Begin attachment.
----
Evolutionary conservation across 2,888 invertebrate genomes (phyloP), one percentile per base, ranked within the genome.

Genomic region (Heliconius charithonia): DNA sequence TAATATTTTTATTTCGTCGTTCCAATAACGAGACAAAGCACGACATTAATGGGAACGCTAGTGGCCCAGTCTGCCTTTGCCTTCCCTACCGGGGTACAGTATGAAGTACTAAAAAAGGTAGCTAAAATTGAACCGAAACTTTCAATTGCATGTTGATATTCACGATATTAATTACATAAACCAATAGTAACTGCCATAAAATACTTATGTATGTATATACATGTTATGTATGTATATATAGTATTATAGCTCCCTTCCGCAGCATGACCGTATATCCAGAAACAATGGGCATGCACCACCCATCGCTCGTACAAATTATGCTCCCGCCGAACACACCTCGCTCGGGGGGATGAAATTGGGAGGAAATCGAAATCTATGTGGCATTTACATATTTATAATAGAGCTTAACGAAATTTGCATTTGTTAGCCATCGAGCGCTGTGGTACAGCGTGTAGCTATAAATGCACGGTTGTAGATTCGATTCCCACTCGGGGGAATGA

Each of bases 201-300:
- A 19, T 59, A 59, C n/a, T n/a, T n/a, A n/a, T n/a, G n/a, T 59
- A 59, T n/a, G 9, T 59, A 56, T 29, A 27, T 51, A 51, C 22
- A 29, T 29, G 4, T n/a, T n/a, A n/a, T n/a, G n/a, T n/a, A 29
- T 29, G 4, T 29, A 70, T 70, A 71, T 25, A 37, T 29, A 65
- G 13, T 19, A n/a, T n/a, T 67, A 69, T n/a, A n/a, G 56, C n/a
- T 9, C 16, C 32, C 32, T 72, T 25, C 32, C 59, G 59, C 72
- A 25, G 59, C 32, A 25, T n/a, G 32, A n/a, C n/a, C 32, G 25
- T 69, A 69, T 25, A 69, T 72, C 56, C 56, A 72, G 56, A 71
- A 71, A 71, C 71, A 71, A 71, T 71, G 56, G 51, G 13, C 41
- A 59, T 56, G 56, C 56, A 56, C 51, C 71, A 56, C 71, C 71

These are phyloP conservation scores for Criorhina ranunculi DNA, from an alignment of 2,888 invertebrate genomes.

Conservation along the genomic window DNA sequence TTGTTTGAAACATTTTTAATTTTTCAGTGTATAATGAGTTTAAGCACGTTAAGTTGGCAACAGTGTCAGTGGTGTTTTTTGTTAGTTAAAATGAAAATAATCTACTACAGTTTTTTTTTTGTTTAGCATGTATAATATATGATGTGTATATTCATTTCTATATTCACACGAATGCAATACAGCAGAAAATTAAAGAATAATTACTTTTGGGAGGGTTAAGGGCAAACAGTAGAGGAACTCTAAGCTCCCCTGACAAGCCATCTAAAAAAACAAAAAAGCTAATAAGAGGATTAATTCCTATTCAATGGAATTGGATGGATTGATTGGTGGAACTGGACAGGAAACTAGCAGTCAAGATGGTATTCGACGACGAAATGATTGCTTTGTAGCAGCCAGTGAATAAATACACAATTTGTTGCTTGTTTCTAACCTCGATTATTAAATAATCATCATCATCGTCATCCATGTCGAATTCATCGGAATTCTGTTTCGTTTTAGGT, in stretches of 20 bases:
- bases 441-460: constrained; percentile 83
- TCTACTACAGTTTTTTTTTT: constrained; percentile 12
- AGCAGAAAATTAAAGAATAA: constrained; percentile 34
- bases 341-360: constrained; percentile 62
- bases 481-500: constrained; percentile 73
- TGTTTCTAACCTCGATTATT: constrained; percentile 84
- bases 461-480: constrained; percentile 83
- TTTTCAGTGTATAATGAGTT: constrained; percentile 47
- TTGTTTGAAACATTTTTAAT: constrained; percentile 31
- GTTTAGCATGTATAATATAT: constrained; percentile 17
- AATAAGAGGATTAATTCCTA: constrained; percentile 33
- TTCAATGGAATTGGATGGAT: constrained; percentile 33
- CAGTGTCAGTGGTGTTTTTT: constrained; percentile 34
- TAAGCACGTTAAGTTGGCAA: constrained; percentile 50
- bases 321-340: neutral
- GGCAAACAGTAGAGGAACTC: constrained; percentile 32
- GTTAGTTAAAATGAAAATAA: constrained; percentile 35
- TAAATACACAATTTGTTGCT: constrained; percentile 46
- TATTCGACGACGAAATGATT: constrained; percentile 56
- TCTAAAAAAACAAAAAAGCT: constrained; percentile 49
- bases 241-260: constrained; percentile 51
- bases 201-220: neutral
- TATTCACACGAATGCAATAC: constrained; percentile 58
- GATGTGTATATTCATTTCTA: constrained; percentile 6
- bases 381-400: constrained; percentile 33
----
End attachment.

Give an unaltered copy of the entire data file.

Evolutionary conservation across 2,888 invertebrate genomes (phyloP), one percentile per base, ranked within the genome.

Genomic region (Heliconius charithonia): DNA sequence TAATATTTTTATTTCGTCGTTCCAATAACGAGACAAAGCACGACATTAATGGGAACGCTAGTGGCCCAGTCTGCCTTTGCCTTCCCTACCGGGGTACAGTATGAAGTACTAAAAAAGGTAGCTAAAATTGAACCGAAACTTTCAATTGCATGTTGATATTCACGATATTAATTACATAAACCAATAGTAACTGCCATAAAATACTTATGTATGTATATACATGTTATGTATGTATATATAGTATTATAGCTCCCTTCCGCAGCATGACCGTATATCCAGAAACAATGGGCATGCACCACCCATCGCTCGTACAAATTATGCTCCCGCCGAACACACCTCGCTCGGGGGGATGAAATTGGGAGGAAATCGAAATCTATGTGGCATTTACATATTTATAATAGAGCTTAACGAAATTTGCATTTGTTAGCCATCGAGCGCTGTGGTACAGCGTGTAGCTATAAATGCACGGTTGTAGATTCGATTCCCACTCGGGGGAATGA

Each of bases 201-300:
- A 19, T 59, A 59, C n/a, T n/a, T n/a, A n/a, T n/a, G n/a, T 59
- A 59, T n/a, G 9, T 59, A 56, T 29, A 27, T 51, A 51, C 22
- A 29, T 29, G 4, T n/a, T n/a, A n/a, T n/a, G n/a, T n/a, A 29
- T 29, G 4, T 29, A 70, T 70, A 71, T 25, A 37, T 29, A 65
- G 13, T 19, A n/a, T n/a, T 67, A 69, T n/a, A n/a, G 56, C n/a
- T 9, C 16, C 32, C 32, T 72, T 25, C 32, C 59, G 59, C 72
- A 25, G 59, C 32, A 25, T n/a, G 32, A n/a, C n/a, C 32, G 25
- T 69, A 69, T 25, A 69, T 72, C 56, C 56, A 72, G 56, A 71
- A 71, A 71, C 71, A 71, A 71, T 71, G 56, G 51, G 13, C 41
- A 59, T 56, G 56, C 56, A 56, C 51, C 71, A 56, C 71, C 71

These are phyloP conservation scores for Criorhina ranunculi DNA, from an alignment of 2,888 invertebrate genomes.

Conservation along the genomic window DNA sequence TTGTTTGAAACATTTTTAATTTTTCAGTGTATAATGAGTTTAAGCACGTTAAGTTGGCAACAGTGTCAGTGGTGTTTTTTGTTAGTTAAAATGAAAATAATCTACTACAGTTTTTTTTTTGTTTAGCATGTATAATATATGATGTGTATATTCATTTCTATATTCACACGAATGCAATACAGCAGAAAATTAAAGAATAATTACTTTTGGGAGGGTTAAGGGCAAACAGTAGAGGAACTCTAAGCTCCCCTGACAAGCCATCTAAAAAAACAAAAAAGCTAATAAGAGGATTAATTCCTATTCAATGGAATTGGATGGATTGATTGGTGGAACTGGACAGGAAACTAGCAGTCAAGATGGTATTCGACGACGAAATGATTGCTTTGTAGCAGCCAGTGAATAAATACACAATTTGTTGCTTGTTTCTAACCTCGATTATTAAATAATCATCATCATCGTCATCCATGTCGAATTCATCGGAATTCTGTTTCGTTTTAGGT, in stretches of 20 bases:
- bases 441-460: constrained; percentile 83
- TCTACTACAGTTTTTTTTTT: constrained; percentile 12
- AGCAGAAAATTAAAGAATAA: constrained; percentile 34
- bases 341-360: constrained; percentile 62
- bases 481-500: constrained; percentile 73
- TGTTTCTAACCTCGATTATT: constrained; percentile 84
- bases 461-480: constrained; percentile 83
- TTTTCAGTGTATAATGAGTT: constrained; percentile 47
- TTGTTTGAAACATTTTTAAT: constrained; percentile 31
- GTTTAGCATGTATAATATAT: constrained; percentile 17
- AATAAGAGGATTAATTCCTA: constrained; percentile 33
- TTCAATGGAATTGGATGGAT: constrained; percentile 33
- CAGTGTCAGTGGTGTTTTTT: constrained; percentile 34
- TAAGCACGTTAAGTTGGCAA: constrained; percentile 50
- bases 321-340: neutral
- GGCAAACAGTAGAGGAACTC: constrained; percentile 32
- GTTAGTTAAAATGAAAATAA: constrained; percentile 35
- TAAATACACAATTTGTTGCT: constrained; percentile 46
- TATTCGACGACGAAATGATT: constrained; percentile 56
- TCTAAAAAAACAAAAAAGCT: constrained; percentile 49
- bases 241-260: constrained; percentile 51
- bases 201-220: neutral
- TATTCACACGAATGCAATAC: constrained; percentile 58
- GATGTGTATATTCATTTCTA: constrained; percentile 6
- bases 381-400: constrained; percentile 33